In the sitcom world, Jim Halpert and Pam Beesly from the US version of The Office have to take the ‘starting from scratch’ cake! At the beginning of the series, Jim is single while Pam has been engaged to warehouse employee Roy for three years. From the first episode, Jim and Pam play pranks on colleagues, joke, flirt and form a friendship any bored office-goer would be envious of! Over a number of series, Pam’s romantic feelings for often-single Jim become more evident (they even share a drunken kiss) while Jim’s disapproval of the way Pam is treated by her fiancé becomes increasingly evident. But it’s not until the final episode of season three that Jim finally leaves his girlfriend for a now-single Pam, bursting into the office conference room to ask her out on a date. After all the will-they-or-won’t-they torment, Jim and Pam finally embark on a romantic relationship.
Since we’re in the holiday season, the Rob Lowe and Kristin Davis romantic comedy Holiday in the Wild, which came out on Netflix in 2019, is another starting from scratch pick. This is a fabulous feel-good movie, but an underlying message concerns wild animal conservation and the horrors of poaching (also touched on in my 2019 release Up on Horseshoe Hill). In Holiday in the Wild, New York veterinarian Kate, jilted by her husband on the eve of their second honeymoon, starts from scratch (her career, location and love life) with conservationist Derek, who runs an elephant refuge in South Africa.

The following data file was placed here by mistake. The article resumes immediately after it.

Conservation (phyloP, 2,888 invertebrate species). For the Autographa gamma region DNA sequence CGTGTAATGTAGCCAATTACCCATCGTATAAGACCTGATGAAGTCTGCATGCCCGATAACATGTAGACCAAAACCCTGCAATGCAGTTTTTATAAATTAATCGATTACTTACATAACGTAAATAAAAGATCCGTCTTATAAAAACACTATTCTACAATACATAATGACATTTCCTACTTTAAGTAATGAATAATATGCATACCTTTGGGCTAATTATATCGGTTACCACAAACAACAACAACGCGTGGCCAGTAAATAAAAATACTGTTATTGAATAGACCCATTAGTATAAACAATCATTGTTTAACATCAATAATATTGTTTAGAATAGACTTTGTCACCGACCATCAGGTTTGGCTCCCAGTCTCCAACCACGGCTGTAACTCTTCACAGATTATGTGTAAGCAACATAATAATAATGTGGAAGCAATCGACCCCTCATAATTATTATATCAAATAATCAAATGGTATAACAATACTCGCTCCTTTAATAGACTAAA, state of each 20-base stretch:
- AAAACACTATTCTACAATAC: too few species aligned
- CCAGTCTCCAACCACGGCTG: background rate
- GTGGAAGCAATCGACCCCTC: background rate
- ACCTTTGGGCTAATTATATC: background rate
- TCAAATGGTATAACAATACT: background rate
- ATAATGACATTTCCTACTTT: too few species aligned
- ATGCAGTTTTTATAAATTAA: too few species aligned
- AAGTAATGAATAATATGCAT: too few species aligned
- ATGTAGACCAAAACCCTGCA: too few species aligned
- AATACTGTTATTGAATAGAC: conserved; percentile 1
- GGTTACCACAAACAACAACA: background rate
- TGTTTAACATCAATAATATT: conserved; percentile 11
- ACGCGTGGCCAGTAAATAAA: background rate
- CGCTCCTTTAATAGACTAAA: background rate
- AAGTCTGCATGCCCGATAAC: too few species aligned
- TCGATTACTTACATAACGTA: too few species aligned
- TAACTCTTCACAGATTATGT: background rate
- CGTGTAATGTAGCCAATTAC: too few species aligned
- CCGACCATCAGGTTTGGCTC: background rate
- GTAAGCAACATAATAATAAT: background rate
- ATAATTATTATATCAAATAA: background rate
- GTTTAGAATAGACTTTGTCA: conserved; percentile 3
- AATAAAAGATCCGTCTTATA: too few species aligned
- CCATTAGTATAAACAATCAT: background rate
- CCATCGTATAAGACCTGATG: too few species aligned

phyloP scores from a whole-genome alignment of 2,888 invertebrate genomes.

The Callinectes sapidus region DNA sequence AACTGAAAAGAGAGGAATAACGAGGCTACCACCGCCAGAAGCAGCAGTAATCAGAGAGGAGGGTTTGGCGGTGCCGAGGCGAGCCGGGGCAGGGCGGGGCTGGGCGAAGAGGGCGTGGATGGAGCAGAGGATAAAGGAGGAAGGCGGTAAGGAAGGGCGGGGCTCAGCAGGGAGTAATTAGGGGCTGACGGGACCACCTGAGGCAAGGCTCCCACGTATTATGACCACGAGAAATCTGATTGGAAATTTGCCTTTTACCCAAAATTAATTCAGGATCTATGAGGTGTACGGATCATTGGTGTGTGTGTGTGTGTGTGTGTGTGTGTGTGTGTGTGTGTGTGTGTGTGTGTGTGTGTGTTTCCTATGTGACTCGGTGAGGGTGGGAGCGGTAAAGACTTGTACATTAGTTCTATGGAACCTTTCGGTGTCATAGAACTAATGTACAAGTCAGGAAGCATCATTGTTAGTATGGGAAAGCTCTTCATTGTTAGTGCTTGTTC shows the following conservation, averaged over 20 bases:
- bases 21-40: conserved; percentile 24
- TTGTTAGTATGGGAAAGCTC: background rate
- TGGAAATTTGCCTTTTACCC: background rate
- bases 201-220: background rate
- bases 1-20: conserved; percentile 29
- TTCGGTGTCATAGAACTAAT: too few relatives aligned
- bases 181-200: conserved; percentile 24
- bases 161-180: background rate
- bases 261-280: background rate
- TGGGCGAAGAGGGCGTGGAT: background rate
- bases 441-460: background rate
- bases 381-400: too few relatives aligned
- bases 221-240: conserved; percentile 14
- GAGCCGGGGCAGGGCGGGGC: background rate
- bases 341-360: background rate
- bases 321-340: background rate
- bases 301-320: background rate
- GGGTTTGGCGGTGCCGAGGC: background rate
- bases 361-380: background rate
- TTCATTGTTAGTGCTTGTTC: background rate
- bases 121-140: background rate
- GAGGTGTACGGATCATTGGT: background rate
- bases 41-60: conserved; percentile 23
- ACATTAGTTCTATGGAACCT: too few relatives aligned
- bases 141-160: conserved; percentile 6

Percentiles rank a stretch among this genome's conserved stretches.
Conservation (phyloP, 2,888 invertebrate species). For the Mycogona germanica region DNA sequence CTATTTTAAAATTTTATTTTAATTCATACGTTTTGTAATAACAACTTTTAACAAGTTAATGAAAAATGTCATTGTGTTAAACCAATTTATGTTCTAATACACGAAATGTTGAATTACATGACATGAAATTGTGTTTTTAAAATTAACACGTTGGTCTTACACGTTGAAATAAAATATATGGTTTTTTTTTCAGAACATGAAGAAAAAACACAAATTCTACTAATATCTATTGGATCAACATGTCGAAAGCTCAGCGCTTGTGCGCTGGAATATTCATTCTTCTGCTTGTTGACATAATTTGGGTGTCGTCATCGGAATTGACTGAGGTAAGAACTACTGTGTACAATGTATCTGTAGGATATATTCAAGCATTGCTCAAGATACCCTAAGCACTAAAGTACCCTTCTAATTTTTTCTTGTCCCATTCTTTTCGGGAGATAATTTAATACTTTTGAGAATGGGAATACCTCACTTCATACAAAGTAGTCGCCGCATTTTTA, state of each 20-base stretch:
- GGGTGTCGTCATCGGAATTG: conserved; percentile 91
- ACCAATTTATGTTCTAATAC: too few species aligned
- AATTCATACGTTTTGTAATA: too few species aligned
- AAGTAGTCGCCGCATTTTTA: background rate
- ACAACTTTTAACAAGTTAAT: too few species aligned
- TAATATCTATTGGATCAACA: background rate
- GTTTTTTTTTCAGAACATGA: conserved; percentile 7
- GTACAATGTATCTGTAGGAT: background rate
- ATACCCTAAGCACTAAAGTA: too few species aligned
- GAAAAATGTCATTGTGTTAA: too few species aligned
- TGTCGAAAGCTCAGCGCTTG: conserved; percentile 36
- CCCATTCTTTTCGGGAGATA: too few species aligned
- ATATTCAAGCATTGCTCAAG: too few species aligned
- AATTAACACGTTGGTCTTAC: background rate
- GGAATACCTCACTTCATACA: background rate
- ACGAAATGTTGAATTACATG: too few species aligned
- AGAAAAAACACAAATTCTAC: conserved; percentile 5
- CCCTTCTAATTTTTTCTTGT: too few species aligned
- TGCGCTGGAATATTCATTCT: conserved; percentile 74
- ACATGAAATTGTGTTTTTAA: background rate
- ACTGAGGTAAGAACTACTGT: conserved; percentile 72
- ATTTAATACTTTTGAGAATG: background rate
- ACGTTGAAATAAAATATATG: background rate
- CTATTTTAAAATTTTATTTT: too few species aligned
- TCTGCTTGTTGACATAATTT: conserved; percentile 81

In Elizabeth Gaskell’s North and South (if you haven’t seen the BBC adaptation of this classic novel, I highly recommend it), Margaret Hale starts from scratch with John Thornton after she rejects his marriage proposal. This extract is from when she sees him again, after she has become a wealthy woman, and he has fallen on hard times:
It was considerably more than a year since she had seen him; and events had occurred to change him much in that time. His fine figure yet bore him above the common height of men; and gave him a distinguished appearance, from the ease of motion which arose out of it, and was natural to him; but his face looked older and careworn; yet a noble composure sate upon it, which impressed those who had just been hearing of his changed position, with a sense of inherent dignity and manly strength.